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Gem Sivad 

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Gem Sivad is my author name. I began writing romance to escape the tension of my day job and found that I had a natural inclination to write historical novels, and more specifically, stories about women in the Old West. I didn't consider writing fiction professionally until a friend read one of my tales and encouraged me to submit it to an editor. I was shocked when a contract followed. After my first western was released, I wrote another. And then, of course, that led to...well, you get the picture. Readers ask me why I write historical westerns. I answer honestly and tell them the truth. I love to explore the female role in the Old West. A woman's sense and sensuality had to be weapons she learned to use for protection. Writing scenes of wit and hot sex is pure fun.

Q. What draws you to the old West?

A. Women were present and endured the same dangers and hardships as men. How can a story go wrong if it combines action, panoramic history, and erotic romance? At the same time, the women of that time period are finally given credit, long overdue.

Q. What happens to your characters when you’re done writing them? Do they just quietly fade away in your mind of do they hang around and pester you for a while?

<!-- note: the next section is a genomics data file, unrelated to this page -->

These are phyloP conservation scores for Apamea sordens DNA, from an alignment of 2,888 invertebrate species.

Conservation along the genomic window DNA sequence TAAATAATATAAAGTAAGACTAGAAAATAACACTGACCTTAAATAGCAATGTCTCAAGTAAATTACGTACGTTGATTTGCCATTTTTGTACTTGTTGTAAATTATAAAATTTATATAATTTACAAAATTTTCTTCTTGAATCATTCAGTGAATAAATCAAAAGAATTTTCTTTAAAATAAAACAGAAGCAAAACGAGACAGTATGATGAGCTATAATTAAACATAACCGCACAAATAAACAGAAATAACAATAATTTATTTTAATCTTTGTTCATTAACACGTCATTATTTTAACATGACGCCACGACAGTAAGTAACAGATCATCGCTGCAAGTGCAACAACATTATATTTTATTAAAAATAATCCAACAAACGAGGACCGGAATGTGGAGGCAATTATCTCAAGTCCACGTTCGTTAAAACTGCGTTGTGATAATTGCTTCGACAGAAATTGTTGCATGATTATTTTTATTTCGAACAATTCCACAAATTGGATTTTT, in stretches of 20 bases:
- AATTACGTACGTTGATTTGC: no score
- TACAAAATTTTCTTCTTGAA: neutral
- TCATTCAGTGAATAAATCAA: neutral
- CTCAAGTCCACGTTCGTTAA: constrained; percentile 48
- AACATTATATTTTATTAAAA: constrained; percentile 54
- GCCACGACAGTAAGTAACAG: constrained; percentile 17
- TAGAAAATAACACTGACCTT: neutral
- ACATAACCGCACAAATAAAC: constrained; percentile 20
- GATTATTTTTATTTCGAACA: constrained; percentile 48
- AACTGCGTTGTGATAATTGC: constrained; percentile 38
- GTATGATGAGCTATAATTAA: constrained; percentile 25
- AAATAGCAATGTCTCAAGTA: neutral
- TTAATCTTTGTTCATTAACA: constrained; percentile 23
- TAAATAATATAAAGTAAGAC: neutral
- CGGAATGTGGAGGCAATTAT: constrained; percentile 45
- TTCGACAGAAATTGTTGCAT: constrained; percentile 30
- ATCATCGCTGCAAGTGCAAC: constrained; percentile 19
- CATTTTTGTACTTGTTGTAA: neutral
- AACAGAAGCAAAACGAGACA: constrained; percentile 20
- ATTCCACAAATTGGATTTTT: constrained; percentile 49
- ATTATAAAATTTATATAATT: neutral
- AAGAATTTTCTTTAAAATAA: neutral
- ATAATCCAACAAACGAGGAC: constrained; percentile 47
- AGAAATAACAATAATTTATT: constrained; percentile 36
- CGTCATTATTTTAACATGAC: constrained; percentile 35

A. My characters are so bold, sometimes I quote them as if they were real. The people in my books become like family. I don’t see them all the time, but they are always lurking in my mind.

Q. How long have you been writing? What made you decide to take the plunge and do it professionally?

A. In one capacity or another, I have written all of my life. Several friends who acted as beta readers, encouraged me to submit a manuscript. So, I subbed a western and was offered a contract. I’m very comfortable in the Old West world and love to portray the grit and savagery it took to survive then. I also enjoy being a published author immensely.

Q. Tell me about your muse. What is she like?

A. My muse is Lozen, the Apache warrior priestess. I write continuously while waiting for the fickle spirit to appear and savage most of the words. When she appears, she is beauty. She knows what the characters should say. She knows what gesture, what nuance…without the insight of my muse, my words seem heavy and pedantic. So we have a lot of tension in our relationship, I expect her to come on cue, she prefers her own timetable.

Q. How do you feel about writing sex scenes? What, in your opinion, constitutes a good sex scene?

A. I love writing sexual tension, the scene that makes a reader swallow and squirm or grin silently knowing what’s going to happen next, anticipating it as much as the heroine or hero in the story. I expect the sex scenes to fit the plot and be consistent with the character’s personality. Spicy is good, flaming hot is better.

Q. What do you do about writers block?

A. Write.

Q. Where do you get the information that you use to write your historical westerns?

A. I begin every book with a heavy dose of research first. I like to make sure that all of my historical information is accurate and then place it within the frame of the story so that readers can get a glimpse of life in that time and place. Then I create extensive profiles, going back into the childhood of each character to grow them into real people that become my hero and heroine. From there I add a conflict or situation that has to be resolved, and with all of that, I have the frame for my story. Then I write, adding detail and dialogue until the story reaches a natural end.

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